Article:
It seems then, that the antidote to extremism is a moderate candidate, not extremism in return, as many had thought.
However, this tight win by the Democrats is still damning. With such a close election, it is easy to imagine a climate without COVID-19 in which President Trump might have easily won re-election. The economy, and his handling of it, was after all his rallying cry. Furthermore, it is unclear to what extent this is a Democrat victory, as although the presidency is wrapped up, Democrats have performed poorly down-ballot (thanks, in no small part, to the extreme Republican gerrymandering of Senate districts).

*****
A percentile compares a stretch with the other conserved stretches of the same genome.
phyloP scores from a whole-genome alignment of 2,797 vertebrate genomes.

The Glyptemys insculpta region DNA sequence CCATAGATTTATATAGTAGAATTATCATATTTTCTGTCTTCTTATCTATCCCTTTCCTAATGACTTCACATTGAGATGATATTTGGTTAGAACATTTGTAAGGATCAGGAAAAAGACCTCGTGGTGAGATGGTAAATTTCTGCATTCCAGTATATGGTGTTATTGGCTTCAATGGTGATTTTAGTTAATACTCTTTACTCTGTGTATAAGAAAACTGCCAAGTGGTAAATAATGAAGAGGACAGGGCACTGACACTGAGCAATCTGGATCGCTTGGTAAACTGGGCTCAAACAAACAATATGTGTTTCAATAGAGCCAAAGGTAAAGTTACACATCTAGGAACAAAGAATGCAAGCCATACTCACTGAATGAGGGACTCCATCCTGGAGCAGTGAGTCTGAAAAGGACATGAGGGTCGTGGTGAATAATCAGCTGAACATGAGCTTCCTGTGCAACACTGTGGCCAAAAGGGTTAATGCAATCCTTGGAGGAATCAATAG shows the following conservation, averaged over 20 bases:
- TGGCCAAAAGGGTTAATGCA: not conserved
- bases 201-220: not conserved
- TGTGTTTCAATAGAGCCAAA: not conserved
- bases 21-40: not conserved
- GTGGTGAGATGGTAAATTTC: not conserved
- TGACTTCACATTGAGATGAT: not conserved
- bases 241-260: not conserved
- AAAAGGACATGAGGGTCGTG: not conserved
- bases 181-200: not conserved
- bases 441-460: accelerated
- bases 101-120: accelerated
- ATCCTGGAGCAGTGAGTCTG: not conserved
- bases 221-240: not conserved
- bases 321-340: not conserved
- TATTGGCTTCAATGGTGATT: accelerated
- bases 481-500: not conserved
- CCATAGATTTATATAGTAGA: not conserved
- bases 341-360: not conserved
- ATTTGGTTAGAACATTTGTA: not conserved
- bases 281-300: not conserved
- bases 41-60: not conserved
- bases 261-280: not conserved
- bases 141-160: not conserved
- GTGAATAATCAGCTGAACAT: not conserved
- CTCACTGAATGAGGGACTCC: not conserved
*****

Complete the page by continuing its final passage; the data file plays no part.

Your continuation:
The Congressional (above) and Senate (below) results paint a gloomy picture for the Democratic Party.
This means that they have a slim control of Congress (having in fact lost seats), but not the Senate as expected. Any commentator cannot overlook the fact that without the Senate, Biden flirts with the same powerlessness for which the more popular President Obama drew criticism from both sides of the aisle from 2011 onwards. However, as Senator Sanders told CNN: “Trump has shown the power of the executive order” and it falls to Biden how he wishes to use the same power. The true election will, therefore, only finish in January, with the conclusion of Trump’s legal challenges and the final elections for the Senate.
Interestingly, Republican sources suggest that the main reason for Republican support of Trump’s electoral disputes is to gain his approval so that he might help to continue campaigning for a Republican control of the Senate in January.